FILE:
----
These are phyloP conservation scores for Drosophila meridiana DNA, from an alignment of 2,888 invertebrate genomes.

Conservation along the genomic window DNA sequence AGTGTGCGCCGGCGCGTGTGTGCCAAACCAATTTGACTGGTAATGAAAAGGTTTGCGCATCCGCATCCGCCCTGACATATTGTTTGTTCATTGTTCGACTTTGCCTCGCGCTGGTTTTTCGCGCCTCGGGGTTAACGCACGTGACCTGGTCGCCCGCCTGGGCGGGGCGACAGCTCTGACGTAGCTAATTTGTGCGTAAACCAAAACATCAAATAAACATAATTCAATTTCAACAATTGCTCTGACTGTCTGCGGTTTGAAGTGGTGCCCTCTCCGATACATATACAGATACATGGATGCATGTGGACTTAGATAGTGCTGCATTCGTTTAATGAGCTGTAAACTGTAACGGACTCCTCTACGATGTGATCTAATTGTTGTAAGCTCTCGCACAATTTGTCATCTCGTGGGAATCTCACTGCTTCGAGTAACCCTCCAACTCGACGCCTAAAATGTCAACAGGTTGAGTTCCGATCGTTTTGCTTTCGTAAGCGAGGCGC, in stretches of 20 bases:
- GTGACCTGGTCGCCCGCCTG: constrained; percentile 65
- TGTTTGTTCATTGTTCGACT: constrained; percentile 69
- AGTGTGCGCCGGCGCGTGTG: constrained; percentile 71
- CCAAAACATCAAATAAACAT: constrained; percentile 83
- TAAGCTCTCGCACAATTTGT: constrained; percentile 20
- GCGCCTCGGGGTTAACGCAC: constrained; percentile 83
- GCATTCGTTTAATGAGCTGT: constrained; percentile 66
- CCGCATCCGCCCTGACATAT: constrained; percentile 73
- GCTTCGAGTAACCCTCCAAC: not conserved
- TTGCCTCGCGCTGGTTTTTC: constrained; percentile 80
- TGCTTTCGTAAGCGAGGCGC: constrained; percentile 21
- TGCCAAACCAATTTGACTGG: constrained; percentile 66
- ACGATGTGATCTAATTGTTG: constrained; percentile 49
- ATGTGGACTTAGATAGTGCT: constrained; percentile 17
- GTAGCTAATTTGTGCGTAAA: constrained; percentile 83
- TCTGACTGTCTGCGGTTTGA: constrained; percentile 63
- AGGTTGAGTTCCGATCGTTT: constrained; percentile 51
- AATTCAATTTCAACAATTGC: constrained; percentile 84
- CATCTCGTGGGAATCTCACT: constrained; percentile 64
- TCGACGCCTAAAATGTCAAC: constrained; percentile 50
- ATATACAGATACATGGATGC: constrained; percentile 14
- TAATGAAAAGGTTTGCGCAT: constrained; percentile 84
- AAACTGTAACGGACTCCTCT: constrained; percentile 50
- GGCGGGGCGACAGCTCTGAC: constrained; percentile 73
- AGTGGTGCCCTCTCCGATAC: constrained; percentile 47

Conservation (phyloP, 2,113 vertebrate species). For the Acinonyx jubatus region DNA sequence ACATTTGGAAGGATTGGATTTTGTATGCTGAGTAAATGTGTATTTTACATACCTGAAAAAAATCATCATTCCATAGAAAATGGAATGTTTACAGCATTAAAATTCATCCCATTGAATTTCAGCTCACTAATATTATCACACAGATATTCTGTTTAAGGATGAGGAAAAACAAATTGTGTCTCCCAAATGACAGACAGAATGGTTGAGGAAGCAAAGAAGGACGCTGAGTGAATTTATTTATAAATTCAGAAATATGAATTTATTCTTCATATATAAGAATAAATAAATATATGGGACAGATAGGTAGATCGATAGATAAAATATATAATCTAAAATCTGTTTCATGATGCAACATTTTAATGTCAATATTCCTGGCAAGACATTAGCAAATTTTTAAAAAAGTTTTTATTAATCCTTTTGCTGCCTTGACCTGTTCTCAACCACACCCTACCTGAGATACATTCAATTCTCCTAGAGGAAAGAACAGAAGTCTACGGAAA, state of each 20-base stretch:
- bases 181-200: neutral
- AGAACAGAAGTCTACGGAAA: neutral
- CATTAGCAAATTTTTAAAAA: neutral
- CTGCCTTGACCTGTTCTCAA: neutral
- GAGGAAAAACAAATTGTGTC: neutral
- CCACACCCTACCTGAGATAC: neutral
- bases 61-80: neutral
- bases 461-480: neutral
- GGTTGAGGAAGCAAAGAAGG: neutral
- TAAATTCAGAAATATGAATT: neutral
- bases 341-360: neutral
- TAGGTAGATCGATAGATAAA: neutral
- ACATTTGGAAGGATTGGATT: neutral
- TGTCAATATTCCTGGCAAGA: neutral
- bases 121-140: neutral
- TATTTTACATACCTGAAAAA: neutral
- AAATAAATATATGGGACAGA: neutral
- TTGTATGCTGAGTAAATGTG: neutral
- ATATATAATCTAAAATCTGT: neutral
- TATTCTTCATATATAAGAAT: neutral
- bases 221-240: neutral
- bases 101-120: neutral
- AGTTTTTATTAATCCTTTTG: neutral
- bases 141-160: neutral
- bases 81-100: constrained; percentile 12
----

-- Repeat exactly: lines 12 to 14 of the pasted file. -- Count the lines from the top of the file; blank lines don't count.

- TTGCCTCGCGCTGGTTTTTC: constrained; percentile 80
- TGCTTTCGTAAGCGAGGCGC: constrained; percentile 21
- TGCCAAACCAATTTGACTGG: constrained; percentile 66